By NATASHA STOTT DESPOJA
Many readers would have seen the disturbing image of actor Keira Knightley being kicked brutally by her ‘partner’ in a UK public service announcement designed to raise awareness about violence against women.
This video, criticised by some for its confrontational nature, is a depiction of what some women experience every day.
It made me want to recreate this ad for the Australian screen, perhaps featuring one of our best loved actors, to highlight this everyday reality for many Australian women.
Some may question whether we need to resort to such tactics in 21st century Australia, but the statistics about violence against women and children in our country are chilling.
Eighty nine Australian women were killed by their partners between 2008 and 2010. 1 in 3 women experience physical violence and almost 1 in 5 women experience sexual violence.
Women usually experience violence at the hands of men they know, often, in their own homes, and often, repeatedly, sometimes, over many years, if not a lifetime.
The biggest risk factor for becoming a victim of sexual assault, domestic or family violence is simply being a woman.
Fortunately, there is growing evidence that violence against women and children is preventable.
That is why the Commonwealth and Victorian Governments have joined forces to create a new national foundation to tackle this issue.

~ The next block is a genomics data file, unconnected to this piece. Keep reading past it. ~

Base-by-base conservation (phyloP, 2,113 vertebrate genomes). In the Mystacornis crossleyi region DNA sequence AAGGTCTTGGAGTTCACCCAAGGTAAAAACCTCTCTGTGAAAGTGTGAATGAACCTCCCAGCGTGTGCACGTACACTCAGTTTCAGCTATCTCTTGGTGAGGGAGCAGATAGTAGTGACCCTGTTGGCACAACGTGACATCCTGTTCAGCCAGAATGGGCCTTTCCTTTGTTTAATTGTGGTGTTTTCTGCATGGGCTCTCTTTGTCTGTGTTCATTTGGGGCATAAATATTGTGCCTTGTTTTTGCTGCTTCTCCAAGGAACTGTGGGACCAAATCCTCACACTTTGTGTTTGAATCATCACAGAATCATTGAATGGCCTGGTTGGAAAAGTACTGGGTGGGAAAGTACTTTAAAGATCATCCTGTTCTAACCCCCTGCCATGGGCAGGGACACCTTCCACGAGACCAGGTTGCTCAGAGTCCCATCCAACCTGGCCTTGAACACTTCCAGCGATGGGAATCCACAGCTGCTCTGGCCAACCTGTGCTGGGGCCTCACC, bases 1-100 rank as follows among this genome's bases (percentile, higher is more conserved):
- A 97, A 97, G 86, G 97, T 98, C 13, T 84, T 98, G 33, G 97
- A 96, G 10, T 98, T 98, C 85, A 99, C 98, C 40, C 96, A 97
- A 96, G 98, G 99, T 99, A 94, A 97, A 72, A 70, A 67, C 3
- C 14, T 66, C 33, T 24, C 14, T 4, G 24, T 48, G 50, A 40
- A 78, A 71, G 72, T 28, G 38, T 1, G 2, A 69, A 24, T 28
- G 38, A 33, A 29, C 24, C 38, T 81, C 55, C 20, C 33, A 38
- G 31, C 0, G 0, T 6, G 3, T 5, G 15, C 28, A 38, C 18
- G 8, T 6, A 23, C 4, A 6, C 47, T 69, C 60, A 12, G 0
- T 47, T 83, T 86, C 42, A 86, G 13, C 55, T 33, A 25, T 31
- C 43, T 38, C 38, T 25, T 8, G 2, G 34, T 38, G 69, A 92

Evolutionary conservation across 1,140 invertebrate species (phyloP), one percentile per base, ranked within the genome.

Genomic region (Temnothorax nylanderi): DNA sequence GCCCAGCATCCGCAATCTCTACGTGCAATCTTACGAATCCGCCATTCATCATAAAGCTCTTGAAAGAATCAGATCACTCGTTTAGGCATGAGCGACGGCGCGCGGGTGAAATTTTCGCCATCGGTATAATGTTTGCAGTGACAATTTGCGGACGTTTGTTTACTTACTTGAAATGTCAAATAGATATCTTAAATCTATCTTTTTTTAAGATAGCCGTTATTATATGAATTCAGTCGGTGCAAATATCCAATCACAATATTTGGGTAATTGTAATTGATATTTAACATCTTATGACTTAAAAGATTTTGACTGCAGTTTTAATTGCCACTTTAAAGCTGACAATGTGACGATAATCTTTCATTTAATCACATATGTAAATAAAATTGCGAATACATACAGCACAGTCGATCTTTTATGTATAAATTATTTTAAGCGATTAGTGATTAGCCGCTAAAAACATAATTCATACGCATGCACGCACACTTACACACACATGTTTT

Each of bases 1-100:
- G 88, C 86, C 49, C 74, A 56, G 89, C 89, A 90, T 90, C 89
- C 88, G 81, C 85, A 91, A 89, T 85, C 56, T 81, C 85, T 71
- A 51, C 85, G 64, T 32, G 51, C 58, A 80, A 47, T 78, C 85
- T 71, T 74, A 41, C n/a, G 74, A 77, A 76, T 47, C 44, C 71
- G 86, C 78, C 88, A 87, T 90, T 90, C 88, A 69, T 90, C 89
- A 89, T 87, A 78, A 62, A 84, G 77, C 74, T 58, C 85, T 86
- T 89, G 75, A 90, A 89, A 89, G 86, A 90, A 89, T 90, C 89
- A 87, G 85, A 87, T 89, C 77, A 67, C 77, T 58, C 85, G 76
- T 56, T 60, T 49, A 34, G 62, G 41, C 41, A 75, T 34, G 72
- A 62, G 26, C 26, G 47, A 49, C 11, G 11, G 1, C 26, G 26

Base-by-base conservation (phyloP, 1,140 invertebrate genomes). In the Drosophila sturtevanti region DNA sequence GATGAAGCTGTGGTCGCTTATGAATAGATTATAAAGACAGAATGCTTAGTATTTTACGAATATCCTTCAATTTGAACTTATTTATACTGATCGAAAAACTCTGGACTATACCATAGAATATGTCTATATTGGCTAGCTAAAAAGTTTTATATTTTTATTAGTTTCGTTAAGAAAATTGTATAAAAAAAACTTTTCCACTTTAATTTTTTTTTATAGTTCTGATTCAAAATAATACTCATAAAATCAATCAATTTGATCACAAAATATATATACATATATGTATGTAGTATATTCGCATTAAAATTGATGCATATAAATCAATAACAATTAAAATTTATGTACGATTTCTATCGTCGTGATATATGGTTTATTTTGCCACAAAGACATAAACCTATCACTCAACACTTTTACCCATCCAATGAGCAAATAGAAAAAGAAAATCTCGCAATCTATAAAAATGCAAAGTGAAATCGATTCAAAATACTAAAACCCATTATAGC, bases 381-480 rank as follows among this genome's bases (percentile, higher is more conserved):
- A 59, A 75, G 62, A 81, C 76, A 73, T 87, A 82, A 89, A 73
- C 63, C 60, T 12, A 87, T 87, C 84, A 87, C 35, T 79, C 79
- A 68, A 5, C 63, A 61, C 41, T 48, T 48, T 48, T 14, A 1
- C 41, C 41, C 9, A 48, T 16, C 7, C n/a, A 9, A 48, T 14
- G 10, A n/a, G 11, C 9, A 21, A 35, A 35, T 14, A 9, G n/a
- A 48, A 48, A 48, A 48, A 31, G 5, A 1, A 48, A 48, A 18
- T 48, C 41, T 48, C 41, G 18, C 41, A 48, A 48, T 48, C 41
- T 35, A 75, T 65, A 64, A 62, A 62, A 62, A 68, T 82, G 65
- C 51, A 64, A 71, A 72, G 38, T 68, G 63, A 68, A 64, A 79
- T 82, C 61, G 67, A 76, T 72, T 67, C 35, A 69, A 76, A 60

The Foundation to Prevent Violence against Women and their Children is tasked with changing community attitudes towards violence against women, and ultimately with encouraging all Australians to reject violence.
It is an honour to have been asked to Chair this national effort to address violence against women.
We must unite across party lines and State borders to prevent such violence, and the bipartisan and cross-jurisdictional nature of the Foundation does that.
The Foundation’s work will focus on “primary prevention”, or stopping violence before it happens.
It will address the culture that allows violence to occur and continue — including through challenging the social norms that support male authority and control over women and tackling the attitudes and beliefs that justify, excuse, minimise or hide physical or sexual violence against women.